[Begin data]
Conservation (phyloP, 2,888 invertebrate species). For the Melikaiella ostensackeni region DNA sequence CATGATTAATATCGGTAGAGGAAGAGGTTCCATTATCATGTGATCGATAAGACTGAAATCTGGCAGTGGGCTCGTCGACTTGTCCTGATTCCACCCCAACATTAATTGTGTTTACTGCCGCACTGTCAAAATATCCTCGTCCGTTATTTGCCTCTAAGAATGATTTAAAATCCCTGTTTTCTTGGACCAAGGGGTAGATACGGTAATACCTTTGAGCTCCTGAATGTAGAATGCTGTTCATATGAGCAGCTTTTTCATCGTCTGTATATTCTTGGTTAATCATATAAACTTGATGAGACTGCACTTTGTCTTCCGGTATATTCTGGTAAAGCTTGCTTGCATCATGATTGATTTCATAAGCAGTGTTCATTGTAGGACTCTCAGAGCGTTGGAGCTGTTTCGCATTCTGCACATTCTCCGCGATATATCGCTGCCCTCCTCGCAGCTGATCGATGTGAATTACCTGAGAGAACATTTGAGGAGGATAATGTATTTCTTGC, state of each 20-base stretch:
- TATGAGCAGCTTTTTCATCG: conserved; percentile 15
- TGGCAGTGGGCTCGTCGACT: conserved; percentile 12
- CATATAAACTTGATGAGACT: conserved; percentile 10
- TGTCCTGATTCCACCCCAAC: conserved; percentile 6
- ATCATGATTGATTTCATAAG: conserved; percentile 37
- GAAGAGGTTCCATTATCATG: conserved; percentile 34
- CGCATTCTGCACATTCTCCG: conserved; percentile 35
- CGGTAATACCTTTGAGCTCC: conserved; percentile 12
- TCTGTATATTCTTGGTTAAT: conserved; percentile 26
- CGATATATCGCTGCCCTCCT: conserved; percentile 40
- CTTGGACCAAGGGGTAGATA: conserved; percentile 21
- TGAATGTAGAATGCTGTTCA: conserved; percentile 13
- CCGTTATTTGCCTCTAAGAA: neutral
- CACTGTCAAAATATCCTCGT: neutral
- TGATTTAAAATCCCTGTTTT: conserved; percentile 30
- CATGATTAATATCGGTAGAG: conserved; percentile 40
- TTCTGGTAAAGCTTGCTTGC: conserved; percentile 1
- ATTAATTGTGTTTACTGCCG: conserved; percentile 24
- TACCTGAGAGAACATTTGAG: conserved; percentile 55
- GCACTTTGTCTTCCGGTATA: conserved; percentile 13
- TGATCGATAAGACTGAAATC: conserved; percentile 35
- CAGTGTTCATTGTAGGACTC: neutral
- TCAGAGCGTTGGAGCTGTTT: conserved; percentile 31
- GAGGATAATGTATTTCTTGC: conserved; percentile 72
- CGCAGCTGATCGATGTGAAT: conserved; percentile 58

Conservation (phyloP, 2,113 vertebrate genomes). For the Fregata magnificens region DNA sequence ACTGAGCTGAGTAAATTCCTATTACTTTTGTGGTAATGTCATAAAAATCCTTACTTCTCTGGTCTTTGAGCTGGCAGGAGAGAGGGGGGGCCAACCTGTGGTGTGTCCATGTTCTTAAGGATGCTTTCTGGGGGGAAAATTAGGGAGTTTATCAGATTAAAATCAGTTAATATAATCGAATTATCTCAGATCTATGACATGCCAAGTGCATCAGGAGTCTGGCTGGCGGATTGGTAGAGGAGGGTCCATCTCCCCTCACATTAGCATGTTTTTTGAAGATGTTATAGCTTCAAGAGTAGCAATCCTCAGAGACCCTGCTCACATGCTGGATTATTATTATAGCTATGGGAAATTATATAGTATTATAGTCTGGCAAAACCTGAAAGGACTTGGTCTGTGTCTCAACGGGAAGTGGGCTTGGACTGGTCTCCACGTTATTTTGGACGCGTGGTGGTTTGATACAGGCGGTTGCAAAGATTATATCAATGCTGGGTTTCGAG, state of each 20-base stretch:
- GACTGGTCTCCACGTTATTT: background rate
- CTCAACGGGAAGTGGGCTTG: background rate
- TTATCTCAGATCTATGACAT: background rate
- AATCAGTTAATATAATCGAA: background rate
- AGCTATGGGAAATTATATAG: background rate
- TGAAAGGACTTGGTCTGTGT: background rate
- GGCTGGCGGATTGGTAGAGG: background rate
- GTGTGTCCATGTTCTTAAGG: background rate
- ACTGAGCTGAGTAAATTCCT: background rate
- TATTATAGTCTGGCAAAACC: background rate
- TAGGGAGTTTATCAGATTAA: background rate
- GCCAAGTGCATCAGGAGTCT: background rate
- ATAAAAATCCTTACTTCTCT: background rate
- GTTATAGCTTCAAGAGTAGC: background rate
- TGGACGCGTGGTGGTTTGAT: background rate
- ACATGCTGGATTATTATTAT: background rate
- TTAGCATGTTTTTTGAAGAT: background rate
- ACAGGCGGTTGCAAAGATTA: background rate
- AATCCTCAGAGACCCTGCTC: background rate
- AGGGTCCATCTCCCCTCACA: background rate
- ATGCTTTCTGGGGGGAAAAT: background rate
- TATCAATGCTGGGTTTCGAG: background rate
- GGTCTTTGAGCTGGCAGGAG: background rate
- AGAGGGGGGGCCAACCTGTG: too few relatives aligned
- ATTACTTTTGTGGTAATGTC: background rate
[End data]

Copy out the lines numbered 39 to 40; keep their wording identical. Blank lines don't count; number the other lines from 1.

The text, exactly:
- GCCAAGTGCATCAGGAGTCT: background rate
- ATAAAAATCCTTACTTCTCT: background rate